More than half a year after the PyTorch team announced the v1.0 roadmap for their tensor and neural network library, the project is finally production ready.
This is mainly thanks to the addition of torch.jit, a just-in-time compiler that rewrites PyTorch models at runtime, so that they can be efficiently optimised and run without the help of a Python interpreter, both of which can be necessary for production.
The main reason for the introduction of the JIT was to not add complexity for users and keep existing projects intact. Old code can be made compatible by using either the compiler’s tracing or script mode. While the first records native PyTorch operations along with data dependencies, the script mode compiles a subset of Python annotated into an intermediate representation, which doesn’t use the language.
Once that is done, the code can be optimised, and serialised for subsequent steps. The JIT, for example, offers an option for exporting models so that they can run in a C++-only runtime, which is based on the Caffe2 deep learning framework – something PyTorch’s largest stakeholder Facebook uses for its production purposes.
To make v1.0 even faster, the PyTorch team also re-designed the library for distributed computing, leaving torch.distributed to operate asynchronously for the backends Gloo, NCCL, and MPI, while boosting distributed data parallel performance for hosts with slow network connections. It also supports asynchronicity for distributed collective operations in the torch.distributed package, and features a barrier operation as well as new_group support in the NCCL backend.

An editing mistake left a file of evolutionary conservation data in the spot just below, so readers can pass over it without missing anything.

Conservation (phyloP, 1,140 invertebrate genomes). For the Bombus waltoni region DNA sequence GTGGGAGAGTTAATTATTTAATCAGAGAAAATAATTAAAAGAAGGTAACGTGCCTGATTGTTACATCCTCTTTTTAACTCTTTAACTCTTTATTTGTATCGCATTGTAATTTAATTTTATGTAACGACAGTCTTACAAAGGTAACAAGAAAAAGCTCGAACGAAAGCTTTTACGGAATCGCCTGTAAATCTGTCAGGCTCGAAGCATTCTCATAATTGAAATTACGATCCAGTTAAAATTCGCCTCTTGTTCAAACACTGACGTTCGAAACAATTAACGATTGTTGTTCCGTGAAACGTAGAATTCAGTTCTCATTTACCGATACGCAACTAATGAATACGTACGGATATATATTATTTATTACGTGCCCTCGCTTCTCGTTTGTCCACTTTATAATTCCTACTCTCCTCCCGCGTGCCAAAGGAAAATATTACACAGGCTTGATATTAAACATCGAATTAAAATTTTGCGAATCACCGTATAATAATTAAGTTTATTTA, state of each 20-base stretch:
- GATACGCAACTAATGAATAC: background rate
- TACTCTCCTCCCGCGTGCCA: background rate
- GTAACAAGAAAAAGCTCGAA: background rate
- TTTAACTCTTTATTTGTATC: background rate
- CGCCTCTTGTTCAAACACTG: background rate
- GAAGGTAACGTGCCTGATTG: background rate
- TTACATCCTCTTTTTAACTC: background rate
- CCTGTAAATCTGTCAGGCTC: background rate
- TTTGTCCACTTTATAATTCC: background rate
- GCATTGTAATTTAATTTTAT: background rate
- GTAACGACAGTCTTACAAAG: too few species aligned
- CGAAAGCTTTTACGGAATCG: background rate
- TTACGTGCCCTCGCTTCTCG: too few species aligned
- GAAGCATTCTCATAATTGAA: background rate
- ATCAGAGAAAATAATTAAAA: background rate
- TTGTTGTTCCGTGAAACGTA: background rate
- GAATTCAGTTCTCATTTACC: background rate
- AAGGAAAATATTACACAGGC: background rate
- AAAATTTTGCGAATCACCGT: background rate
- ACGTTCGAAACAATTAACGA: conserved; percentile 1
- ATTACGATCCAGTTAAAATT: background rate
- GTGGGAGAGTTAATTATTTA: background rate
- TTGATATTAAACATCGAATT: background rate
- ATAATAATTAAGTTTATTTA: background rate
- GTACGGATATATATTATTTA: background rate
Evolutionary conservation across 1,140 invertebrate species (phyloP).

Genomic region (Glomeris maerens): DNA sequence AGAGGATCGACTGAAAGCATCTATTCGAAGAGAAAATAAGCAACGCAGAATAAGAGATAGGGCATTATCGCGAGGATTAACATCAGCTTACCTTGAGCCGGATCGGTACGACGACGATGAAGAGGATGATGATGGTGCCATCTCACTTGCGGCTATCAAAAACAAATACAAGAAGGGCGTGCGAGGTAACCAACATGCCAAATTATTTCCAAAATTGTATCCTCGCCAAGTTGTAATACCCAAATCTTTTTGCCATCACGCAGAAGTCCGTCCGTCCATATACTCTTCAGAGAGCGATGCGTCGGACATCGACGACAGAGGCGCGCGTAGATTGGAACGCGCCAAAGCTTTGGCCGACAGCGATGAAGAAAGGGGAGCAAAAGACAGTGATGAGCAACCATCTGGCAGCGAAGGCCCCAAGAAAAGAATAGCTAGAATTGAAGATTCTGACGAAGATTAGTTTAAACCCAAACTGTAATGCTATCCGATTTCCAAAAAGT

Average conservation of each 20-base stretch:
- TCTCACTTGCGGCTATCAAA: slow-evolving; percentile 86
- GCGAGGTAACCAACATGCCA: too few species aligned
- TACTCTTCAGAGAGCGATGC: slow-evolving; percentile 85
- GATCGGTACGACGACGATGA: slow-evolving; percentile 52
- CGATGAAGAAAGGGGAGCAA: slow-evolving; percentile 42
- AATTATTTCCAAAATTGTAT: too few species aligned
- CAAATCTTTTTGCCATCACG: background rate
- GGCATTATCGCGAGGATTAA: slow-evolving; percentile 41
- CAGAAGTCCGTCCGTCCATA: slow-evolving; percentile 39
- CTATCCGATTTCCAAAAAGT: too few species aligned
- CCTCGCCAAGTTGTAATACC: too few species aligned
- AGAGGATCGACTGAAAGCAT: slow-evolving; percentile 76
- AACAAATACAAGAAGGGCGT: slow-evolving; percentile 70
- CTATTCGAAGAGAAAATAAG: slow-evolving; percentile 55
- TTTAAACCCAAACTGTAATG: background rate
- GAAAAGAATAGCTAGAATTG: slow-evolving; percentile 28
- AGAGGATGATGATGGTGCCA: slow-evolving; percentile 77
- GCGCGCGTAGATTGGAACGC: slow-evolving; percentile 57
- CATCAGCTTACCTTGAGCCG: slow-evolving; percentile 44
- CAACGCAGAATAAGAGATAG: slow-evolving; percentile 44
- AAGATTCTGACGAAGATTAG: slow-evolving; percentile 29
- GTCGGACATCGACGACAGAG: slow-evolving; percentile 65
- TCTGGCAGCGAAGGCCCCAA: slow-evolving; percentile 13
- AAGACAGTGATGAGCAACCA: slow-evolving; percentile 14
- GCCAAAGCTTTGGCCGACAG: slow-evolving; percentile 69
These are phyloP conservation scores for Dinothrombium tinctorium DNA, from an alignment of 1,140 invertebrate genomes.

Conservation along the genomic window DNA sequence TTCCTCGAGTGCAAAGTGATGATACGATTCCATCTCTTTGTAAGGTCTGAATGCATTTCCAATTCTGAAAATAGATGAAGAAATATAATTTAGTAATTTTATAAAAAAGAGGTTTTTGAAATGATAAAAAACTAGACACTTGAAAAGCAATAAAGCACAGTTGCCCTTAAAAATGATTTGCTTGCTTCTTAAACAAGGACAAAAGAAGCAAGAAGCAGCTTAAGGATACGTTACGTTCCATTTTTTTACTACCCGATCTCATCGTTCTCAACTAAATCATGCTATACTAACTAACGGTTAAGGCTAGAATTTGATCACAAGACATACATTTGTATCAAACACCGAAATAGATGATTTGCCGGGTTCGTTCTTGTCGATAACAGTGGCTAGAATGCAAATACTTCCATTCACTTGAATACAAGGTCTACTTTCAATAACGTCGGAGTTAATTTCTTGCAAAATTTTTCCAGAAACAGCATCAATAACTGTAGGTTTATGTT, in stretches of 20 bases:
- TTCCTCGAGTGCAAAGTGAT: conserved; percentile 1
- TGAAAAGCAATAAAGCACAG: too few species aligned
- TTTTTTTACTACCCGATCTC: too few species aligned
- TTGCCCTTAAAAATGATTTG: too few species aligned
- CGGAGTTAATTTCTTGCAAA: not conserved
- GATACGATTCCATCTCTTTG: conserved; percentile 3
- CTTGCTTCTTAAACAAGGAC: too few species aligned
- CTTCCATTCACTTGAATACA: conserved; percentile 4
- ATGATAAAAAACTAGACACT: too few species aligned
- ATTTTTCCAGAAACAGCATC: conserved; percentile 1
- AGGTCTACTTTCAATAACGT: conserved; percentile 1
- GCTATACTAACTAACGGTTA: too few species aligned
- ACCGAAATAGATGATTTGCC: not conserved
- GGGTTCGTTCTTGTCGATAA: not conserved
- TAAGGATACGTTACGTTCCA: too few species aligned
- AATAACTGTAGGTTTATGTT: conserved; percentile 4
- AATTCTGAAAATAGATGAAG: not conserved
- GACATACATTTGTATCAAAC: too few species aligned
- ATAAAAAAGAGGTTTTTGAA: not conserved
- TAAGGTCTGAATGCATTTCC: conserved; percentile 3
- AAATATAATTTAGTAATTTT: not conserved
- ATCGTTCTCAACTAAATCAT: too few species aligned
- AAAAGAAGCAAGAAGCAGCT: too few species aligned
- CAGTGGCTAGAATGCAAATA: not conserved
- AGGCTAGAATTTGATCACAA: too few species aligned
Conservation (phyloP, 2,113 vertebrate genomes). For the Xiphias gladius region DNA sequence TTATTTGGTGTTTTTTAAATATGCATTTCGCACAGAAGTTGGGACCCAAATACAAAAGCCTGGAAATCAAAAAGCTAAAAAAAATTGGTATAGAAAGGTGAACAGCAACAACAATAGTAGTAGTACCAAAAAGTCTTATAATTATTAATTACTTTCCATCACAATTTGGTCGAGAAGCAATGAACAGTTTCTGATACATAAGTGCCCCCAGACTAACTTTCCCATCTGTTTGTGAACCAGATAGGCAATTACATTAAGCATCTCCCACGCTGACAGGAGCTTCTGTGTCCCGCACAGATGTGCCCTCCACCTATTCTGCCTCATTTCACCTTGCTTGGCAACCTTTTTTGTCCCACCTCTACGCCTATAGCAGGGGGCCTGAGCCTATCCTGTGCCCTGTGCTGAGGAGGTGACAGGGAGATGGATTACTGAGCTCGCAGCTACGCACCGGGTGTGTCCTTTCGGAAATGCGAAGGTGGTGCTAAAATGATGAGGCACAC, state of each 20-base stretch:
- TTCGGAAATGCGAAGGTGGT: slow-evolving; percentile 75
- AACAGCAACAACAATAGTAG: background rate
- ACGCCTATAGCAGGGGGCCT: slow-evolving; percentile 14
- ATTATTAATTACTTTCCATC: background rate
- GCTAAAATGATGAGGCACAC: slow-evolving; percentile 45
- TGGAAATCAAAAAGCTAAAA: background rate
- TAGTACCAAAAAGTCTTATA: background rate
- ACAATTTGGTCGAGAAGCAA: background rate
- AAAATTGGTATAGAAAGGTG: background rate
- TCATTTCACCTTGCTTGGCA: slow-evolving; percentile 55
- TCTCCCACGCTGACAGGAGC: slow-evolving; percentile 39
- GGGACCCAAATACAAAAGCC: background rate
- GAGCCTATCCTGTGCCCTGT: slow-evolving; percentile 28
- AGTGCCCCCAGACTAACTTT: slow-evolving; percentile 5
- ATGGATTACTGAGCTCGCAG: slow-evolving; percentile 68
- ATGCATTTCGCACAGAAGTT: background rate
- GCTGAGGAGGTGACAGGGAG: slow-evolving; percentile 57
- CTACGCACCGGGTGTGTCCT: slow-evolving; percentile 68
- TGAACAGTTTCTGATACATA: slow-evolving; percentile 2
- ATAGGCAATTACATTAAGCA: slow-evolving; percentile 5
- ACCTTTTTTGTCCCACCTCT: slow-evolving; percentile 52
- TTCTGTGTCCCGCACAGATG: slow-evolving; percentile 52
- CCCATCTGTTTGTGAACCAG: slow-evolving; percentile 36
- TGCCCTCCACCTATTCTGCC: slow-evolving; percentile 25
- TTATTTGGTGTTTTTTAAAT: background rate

Following the footsteps of other machine learning projects, although in a slightly different form, there is now a repository for pre-trained PyTorch models, so that researchers for example are able to share them amongst each other to make sure results are reproducible. Models can be added to a repository by including a hubconf.py file and loaded via the torch.hub.load API.
Speaking of research, although its API is still unstable, PyTorch 1.0 has a C++ frontend to complement the Python one. It is mainly meant for experiments in low latency and high performance applications and already in use at Facebook, as the documentation suggests.
On top of that, PyTorch now comes with a multivariate log-gamma distribution, a Weibull distribution and a negative binomial one, as well as a variety of new operators to help with things like sparse tensors, chained matrix multiplications, and getting information on certain types. A complete list of all the changes included in v1.0 can be found in the release notes on GitHub.
PyTorch is an open source library for Python, which offers ways to quickly compute tensors, a form of multidimensional array, by making use of GPUs. It also provides deep neural networks and includes a backend for distributed training. The starting point of its development at Facebook was another OS machine learning library, Torch, which as of this year is no longer being actively developed. PyTorch’s initial release was in 2016 and it is now used by companies like Salesforce in areas such as natural language processing and computer vision.